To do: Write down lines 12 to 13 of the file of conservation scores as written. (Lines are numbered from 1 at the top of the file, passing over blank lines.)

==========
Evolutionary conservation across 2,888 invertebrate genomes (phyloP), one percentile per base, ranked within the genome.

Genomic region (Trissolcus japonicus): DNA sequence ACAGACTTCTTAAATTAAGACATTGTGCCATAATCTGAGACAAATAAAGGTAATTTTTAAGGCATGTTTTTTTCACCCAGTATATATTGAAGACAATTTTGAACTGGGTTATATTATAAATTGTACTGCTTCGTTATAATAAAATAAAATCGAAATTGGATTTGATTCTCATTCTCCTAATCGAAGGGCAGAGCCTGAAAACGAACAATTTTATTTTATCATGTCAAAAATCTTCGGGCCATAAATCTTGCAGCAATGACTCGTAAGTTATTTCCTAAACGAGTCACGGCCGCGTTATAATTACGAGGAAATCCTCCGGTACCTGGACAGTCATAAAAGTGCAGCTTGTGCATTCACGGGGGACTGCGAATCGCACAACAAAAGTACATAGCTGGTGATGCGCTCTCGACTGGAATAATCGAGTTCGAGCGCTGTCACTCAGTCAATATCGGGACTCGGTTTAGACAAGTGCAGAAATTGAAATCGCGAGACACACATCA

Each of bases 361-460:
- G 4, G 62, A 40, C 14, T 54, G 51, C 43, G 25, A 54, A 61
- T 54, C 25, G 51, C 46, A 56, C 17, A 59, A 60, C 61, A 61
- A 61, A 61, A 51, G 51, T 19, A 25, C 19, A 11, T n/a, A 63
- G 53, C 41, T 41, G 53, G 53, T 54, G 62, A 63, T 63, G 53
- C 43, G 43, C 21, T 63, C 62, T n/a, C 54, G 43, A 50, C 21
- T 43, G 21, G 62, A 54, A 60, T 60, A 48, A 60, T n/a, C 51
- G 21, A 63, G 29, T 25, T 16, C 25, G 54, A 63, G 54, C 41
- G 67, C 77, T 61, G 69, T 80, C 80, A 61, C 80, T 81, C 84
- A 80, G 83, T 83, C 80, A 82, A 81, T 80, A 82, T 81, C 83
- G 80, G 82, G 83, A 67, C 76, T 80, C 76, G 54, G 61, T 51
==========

- A 80, G 83, T 83, C 80, A 82, A 81, T 80, A 82, T 81, C 83
- G 80, G 82, G 83, A 67, C 76, T 80, C 76, G 54, G 61, T 51